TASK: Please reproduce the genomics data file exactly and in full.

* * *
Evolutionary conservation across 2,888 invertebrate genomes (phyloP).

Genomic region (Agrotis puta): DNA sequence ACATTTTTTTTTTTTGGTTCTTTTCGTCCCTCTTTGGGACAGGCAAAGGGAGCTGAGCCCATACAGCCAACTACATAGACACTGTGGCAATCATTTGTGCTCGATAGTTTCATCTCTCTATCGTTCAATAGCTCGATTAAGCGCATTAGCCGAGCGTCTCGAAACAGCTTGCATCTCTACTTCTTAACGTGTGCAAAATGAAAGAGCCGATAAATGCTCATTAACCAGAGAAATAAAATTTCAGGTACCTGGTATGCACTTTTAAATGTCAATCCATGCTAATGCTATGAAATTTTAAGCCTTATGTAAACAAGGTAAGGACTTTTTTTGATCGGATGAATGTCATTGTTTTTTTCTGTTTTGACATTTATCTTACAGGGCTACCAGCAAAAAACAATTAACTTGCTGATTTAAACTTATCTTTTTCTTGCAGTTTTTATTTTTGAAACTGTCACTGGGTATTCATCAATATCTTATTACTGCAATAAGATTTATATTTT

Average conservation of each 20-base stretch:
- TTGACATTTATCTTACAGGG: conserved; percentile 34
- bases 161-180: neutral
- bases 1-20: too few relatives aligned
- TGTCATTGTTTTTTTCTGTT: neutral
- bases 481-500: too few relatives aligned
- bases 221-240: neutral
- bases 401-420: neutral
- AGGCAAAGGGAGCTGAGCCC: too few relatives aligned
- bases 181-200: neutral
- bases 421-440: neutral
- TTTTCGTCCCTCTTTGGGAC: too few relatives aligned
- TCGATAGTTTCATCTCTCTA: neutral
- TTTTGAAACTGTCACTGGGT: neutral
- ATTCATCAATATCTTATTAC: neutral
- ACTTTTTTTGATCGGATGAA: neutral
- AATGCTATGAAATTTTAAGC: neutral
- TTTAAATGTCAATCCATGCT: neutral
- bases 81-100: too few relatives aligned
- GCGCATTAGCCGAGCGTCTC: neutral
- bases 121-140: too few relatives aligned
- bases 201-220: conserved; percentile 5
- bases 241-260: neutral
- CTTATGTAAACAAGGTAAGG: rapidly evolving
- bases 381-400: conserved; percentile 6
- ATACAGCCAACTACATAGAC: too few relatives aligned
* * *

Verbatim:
Evolutionary conservation across 2,888 invertebrate genomes (phyloP).

Genomic region (Agrotis puta): DNA sequence ACATTTTTTTTTTTTGGTTCTTTTCGTCCCTCTTTGGGACAGGCAAAGGGAGCTGAGCCCATACAGCCAACTACATAGACACTGTGGCAATCATTTGTGCTCGATAGTTTCATCTCTCTATCGTTCAATAGCTCGATTAAGCGCATTAGCCGAGCGTCTCGAAACAGCTTGCATCTCTACTTCTTAACGTGTGCAAAATGAAAGAGCCGATAAATGCTCATTAACCAGAGAAATAAAATTTCAGGTACCTGGTATGCACTTTTAAATGTCAATCCATGCTAATGCTATGAAATTTTAAGCCTTATGTAAACAAGGTAAGGACTTTTTTTGATCGGATGAATGTCATTGTTTTTTTCTGTTTTGACATTTATCTTACAGGGCTACCAGCAAAAAACAATTAACTTGCTGATTTAAACTTATCTTTTTCTTGCAGTTTTTATTTTTGAAACTGTCACTGGGTATTCATCAATATCTTATTACTGCAATAAGATTTATATTTT

Average conservation of each 20-base stretch:
- TTGACATTTATCTTACAGGG: conserved; percentile 34
- bases 161-180: neutral
- bases 1-20: too few relatives aligned
- TGTCATTGTTTTTTTCTGTT: neutral
- bases 481-500: too few relatives aligned
- bases 221-240: neutral
- bases 401-420: neutral
- AGGCAAAGGGAGCTGAGCCC: too few relatives aligned
- bases 181-200: neutral
- bases 421-440: neutral
- TTTTCGTCCCTCTTTGGGAC: too few relatives aligned
- TCGATAGTTTCATCTCTCTA: neutral
- TTTTGAAACTGTCACTGGGT: neutral
- ATTCATCAATATCTTATTAC: neutral
- ACTTTTTTTGATCGGATGAA: neutral
- AATGCTATGAAATTTTAAGC: neutral
- TTTAAATGTCAATCCATGCT: neutral
- bases 81-100: too few relatives aligned
- GCGCATTAGCCGAGCGTCTC: neutral
- bases 121-140: too few relatives aligned
- bases 201-220: conserved; percentile 5
- bases 241-260: neutral
- CTTATGTAAACAAGGTAAGG: rapidly evolving
- bases 381-400: conserved; percentile 6
- ATACAGCCAACTACATAGAC: too few relatives aligned